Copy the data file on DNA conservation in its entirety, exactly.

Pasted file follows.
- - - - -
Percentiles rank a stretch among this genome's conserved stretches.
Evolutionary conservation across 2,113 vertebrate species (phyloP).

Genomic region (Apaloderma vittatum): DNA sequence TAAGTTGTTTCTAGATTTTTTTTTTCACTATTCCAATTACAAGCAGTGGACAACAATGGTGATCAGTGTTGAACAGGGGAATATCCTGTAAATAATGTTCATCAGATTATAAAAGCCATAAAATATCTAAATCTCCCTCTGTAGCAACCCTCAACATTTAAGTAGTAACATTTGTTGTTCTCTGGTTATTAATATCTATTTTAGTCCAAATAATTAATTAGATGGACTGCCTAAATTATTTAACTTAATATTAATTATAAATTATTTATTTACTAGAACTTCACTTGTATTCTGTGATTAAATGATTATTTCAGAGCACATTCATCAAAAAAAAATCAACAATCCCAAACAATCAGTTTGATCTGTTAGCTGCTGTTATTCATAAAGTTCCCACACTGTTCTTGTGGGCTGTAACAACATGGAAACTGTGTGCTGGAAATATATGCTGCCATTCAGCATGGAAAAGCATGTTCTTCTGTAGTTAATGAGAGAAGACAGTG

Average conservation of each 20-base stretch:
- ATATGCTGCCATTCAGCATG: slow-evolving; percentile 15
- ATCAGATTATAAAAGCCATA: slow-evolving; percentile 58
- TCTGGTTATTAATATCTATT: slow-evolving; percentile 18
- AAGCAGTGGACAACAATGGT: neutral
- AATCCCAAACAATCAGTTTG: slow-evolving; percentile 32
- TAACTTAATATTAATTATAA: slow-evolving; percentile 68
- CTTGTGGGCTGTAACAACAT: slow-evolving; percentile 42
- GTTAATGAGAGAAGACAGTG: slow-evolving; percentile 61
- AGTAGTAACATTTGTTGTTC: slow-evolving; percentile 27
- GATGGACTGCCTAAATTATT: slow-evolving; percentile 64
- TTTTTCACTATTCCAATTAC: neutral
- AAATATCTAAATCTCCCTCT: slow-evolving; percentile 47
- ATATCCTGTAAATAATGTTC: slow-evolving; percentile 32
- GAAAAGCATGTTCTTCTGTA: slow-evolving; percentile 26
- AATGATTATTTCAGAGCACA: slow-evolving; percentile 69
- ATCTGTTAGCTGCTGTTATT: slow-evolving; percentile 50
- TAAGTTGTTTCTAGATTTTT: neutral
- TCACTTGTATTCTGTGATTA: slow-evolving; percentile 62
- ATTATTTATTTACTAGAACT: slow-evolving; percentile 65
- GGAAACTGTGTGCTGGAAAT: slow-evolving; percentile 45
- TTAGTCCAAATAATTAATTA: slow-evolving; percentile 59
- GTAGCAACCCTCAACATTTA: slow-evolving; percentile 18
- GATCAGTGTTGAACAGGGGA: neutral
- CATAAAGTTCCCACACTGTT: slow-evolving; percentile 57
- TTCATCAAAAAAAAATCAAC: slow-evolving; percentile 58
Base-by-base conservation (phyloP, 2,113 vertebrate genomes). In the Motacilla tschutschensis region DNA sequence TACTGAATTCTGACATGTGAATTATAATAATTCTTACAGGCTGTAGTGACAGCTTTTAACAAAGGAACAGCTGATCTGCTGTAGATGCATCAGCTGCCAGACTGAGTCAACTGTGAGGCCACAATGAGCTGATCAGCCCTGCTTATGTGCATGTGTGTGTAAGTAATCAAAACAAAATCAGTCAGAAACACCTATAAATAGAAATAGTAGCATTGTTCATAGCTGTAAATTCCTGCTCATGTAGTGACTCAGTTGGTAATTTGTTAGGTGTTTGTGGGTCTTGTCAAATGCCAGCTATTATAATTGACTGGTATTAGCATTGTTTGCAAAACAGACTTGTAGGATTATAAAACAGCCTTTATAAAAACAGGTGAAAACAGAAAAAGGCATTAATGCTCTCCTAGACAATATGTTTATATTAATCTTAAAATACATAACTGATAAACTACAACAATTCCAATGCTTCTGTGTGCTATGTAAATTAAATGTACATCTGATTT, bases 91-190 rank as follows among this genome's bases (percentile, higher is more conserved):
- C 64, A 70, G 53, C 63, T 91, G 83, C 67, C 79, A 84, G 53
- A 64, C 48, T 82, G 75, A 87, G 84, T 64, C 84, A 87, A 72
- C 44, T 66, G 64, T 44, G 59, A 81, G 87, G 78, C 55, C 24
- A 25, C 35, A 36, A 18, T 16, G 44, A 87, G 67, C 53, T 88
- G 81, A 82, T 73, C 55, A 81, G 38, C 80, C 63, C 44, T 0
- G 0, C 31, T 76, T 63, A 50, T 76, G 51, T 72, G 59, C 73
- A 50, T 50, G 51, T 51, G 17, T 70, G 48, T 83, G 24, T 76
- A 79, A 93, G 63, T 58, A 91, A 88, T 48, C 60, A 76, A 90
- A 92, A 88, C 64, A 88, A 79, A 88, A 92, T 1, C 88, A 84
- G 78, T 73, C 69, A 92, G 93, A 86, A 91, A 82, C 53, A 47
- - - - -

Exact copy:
Percentiles rank a stretch among this genome's conserved stretches.
Evolutionary conservation across 2,113 vertebrate species (phyloP).

Genomic region (Apaloderma vittatum): DNA sequence TAAGTTGTTTCTAGATTTTTTTTTTCACTATTCCAATTACAAGCAGTGGACAACAATGGTGATCAGTGTTGAACAGGGGAATATCCTGTAAATAATGTTCATCAGATTATAAAAGCCATAAAATATCTAAATCTCCCTCTGTAGCAACCCTCAACATTTAAGTAGTAACATTTGTTGTTCTCTGGTTATTAATATCTATTTTAGTCCAAATAATTAATTAGATGGACTGCCTAAATTATTTAACTTAATATTAATTATAAATTATTTATTTACTAGAACTTCACTTGTATTCTGTGATTAAATGATTATTTCAGAGCACATTCATCAAAAAAAAATCAACAATCCCAAACAATCAGTTTGATCTGTTAGCTGCTGTTATTCATAAAGTTCCCACACTGTTCTTGTGGGCTGTAACAACATGGAAACTGTGTGCTGGAAATATATGCTGCCATTCAGCATGGAAAAGCATGTTCTTCTGTAGTTAATGAGAGAAGACAGTG

Average conservation of each 20-base stretch:
- ATATGCTGCCATTCAGCATG: slow-evolving; percentile 15
- ATCAGATTATAAAAGCCATA: slow-evolving; percentile 58
- TCTGGTTATTAATATCTATT: slow-evolving; percentile 18
- AAGCAGTGGACAACAATGGT: neutral
- AATCCCAAACAATCAGTTTG: slow-evolving; percentile 32
- TAACTTAATATTAATTATAA: slow-evolving; percentile 68
- CTTGTGGGCTGTAACAACAT: slow-evolving; percentile 42
- GTTAATGAGAGAAGACAGTG: slow-evolving; percentile 61
- AGTAGTAACATTTGTTGTTC: slow-evolving; percentile 27
- GATGGACTGCCTAAATTATT: slow-evolving; percentile 64
- TTTTTCACTATTCCAATTAC: neutral
- AAATATCTAAATCTCCCTCT: slow-evolving; percentile 47
- ATATCCTGTAAATAATGTTC: slow-evolving; percentile 32
- GAAAAGCATGTTCTTCTGTA: slow-evolving; percentile 26
- AATGATTATTTCAGAGCACA: slow-evolving; percentile 69
- ATCTGTTAGCTGCTGTTATT: slow-evolving; percentile 50
- TAAGTTGTTTCTAGATTTTT: neutral
- TCACTTGTATTCTGTGATTA: slow-evolving; percentile 62
- ATTATTTATTTACTAGAACT: slow-evolving; percentile 65
- GGAAACTGTGTGCTGGAAAT: slow-evolving; percentile 45
- TTAGTCCAAATAATTAATTA: slow-evolving; percentile 59
- GTAGCAACCCTCAACATTTA: slow-evolving; percentile 18
- GATCAGTGTTGAACAGGGGA: neutral
- CATAAAGTTCCCACACTGTT: slow-evolving; percentile 57
- TTCATCAAAAAAAAATCAAC: slow-evolving; percentile 58
Base-by-base conservation (phyloP, 2,113 vertebrate genomes). In the Motacilla tschutschensis region DNA sequence TACTGAATTCTGACATGTGAATTATAATAATTCTTACAGGCTGTAGTGACAGCTTTTAACAAAGGAACAGCTGATCTGCTGTAGATGCATCAGCTGCCAGACTGAGTCAACTGTGAGGCCACAATGAGCTGATCAGCCCTGCTTATGTGCATGTGTGTGTAAGTAATCAAAACAAAATCAGTCAGAAACACCTATAAATAGAAATAGTAGCATTGTTCATAGCTGTAAATTCCTGCTCATGTAGTGACTCAGTTGGTAATTTGTTAGGTGTTTGTGGGTCTTGTCAAATGCCAGCTATTATAATTGACTGGTATTAGCATTGTTTGCAAAACAGACTTGTAGGATTATAAAACAGCCTTTATAAAAACAGGTGAAAACAGAAAAAGGCATTAATGCTCTCCTAGACAATATGTTTATATTAATCTTAAAATACATAACTGATAAACTACAACAATTCCAATGCTTCTGTGTGCTATGTAAATTAAATGTACATCTGATTT, bases 91-190 rank as follows among this genome's bases (percentile, higher is more conserved):
- C 64, A 70, G 53, C 63, T 91, G 83, C 67, C 79, A 84, G 53
- A 64, C 48, T 82, G 75, A 87, G 84, T 64, C 84, A 87, A 72
- C 44, T 66, G 64, T 44, G 59, A 81, G 87, G 78, C 55, C 24
- A 25, C 35, A 36, A 18, T 16, G 44, A 87, G 67, C 53, T 88
- G 81, A 82, T 73, C 55, A 81, G 38, C 80, C 63, C 44, T 0
- G 0, C 31, T 76, T 63, A 50, T 76, G 51, T 72, G 59, C 73
- A 50, T 50, G 51, T 51, G 17, T 70, G 48, T 83, G 24, T 76
- A 79, A 93, G 63, T 58, A 91, A 88, T 48, C 60, A 76, A 90
- A 92, A 88, C 64, A 88, A 79, A 88, A 92, T 1, C 88, A 84
- G 78, T 73, C 69, A 92, G 93, A 86, A 91, A 82, C 53, A 47